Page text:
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Staff Picks

Staff Picks

Nimbus - Nezarai

2y ago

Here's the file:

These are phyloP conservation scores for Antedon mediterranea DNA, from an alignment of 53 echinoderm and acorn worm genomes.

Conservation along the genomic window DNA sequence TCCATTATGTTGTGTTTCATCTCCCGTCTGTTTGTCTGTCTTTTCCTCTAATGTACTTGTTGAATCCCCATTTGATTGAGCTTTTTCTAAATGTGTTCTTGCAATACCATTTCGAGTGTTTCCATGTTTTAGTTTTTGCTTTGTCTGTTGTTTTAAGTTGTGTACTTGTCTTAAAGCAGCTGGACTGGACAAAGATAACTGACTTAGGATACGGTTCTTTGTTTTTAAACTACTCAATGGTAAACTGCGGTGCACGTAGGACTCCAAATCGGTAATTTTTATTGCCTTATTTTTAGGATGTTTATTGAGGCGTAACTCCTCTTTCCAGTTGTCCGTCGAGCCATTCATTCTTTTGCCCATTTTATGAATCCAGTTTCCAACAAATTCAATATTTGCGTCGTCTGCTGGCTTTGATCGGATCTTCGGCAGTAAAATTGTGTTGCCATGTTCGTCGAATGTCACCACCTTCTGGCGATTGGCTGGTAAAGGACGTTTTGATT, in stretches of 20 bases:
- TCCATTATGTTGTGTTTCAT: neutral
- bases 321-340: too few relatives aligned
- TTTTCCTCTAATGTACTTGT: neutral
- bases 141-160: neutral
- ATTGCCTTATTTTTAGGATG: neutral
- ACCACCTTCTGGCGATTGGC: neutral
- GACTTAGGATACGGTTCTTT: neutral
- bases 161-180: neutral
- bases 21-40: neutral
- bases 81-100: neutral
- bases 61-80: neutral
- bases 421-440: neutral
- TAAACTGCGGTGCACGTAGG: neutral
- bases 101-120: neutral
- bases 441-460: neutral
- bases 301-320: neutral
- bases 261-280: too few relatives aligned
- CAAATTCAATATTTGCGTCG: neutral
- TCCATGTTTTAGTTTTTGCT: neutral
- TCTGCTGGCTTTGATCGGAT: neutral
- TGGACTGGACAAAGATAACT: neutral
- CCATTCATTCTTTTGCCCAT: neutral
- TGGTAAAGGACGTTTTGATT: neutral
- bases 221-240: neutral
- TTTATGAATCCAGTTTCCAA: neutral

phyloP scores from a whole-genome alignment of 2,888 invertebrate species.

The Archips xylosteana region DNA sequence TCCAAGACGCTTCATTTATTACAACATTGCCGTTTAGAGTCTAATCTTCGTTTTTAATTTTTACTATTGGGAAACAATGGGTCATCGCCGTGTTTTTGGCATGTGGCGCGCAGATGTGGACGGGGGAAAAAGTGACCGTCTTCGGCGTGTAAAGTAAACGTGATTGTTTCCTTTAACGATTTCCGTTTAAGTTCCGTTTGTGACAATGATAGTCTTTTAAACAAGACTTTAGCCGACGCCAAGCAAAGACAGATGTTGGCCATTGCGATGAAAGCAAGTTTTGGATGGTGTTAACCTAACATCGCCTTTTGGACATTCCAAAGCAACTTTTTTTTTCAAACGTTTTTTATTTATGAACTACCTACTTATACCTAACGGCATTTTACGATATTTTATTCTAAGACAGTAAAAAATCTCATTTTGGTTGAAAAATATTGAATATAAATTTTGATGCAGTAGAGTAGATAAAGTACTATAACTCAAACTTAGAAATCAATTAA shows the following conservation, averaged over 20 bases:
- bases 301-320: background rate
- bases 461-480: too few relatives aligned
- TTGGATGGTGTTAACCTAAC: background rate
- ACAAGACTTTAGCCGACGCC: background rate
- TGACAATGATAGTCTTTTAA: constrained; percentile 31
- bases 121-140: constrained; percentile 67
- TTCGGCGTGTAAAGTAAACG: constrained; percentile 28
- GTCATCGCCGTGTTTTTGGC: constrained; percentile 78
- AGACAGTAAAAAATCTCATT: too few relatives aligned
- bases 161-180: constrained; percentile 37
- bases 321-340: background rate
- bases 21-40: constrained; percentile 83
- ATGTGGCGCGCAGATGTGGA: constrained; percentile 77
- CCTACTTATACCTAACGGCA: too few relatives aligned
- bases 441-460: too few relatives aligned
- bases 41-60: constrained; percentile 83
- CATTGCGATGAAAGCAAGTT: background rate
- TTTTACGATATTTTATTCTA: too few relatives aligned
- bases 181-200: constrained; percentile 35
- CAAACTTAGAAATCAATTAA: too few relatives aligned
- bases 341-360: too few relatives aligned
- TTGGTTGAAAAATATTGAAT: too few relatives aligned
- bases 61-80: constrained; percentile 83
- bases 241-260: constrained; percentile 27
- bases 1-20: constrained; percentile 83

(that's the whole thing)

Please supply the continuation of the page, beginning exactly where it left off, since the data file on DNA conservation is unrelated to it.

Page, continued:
A promising pop group from the Mt. Pleasent, MI area in the late 70s, Nimbus pressed a small quantity of their "Children Of The Earth" album, intended for sale at their local shows, before vanishing into complete obscurity in a horrible turn-of-fate. "There was a guy in Mesick, "Doug" they called him, who had a farm and a big barn. He was into music and recording, so he converted his barn into a studio, with a control room and a good sized performance space. Dirt and wood floor, post and beam construction all around and a high ceiling. The album was recorded through what was then state-of-the-art for mid-range recording gear...a big TASCAM 8-bus console and a 1-inch TASCAM 16 track reel machine with a TASCAM 1/4 inch two track stereo mastering recorder. I believe there was an Orban spring reverb. I know they had access to a Moog and possibly and ARP synth. Anyway, the guys would go out to the barn and camp there on the weekends and work on the album. "Doug" was rarely around and just let them do their thing. He thought they had talent and would go places, so he was happy to let them go for it. After the Nimbus album came out, it got some attention from an A&R guy at Warner Brothers Records in Chicago, who arranged to come up to the studio and take a listen to their stuff. They set a date to meet at the studio...and when they got there, the door had been locked and sealed off by the Feds. Turns out "Doug" was one of Central Michigan's biggest pot dealers. I suppose the airplane landing strip in back of the barn should have been a tip-off, but they never put two and two together, being so absorbed in the music. The Warner opportunity dissolved." - Steve Schneider, a friend of Mark Gover, the leader and songwriter of Nimbus Copies of the Nimbus album have gone for upwards of $400 on eBay. A recent CD-only Japanese reissue is available, here: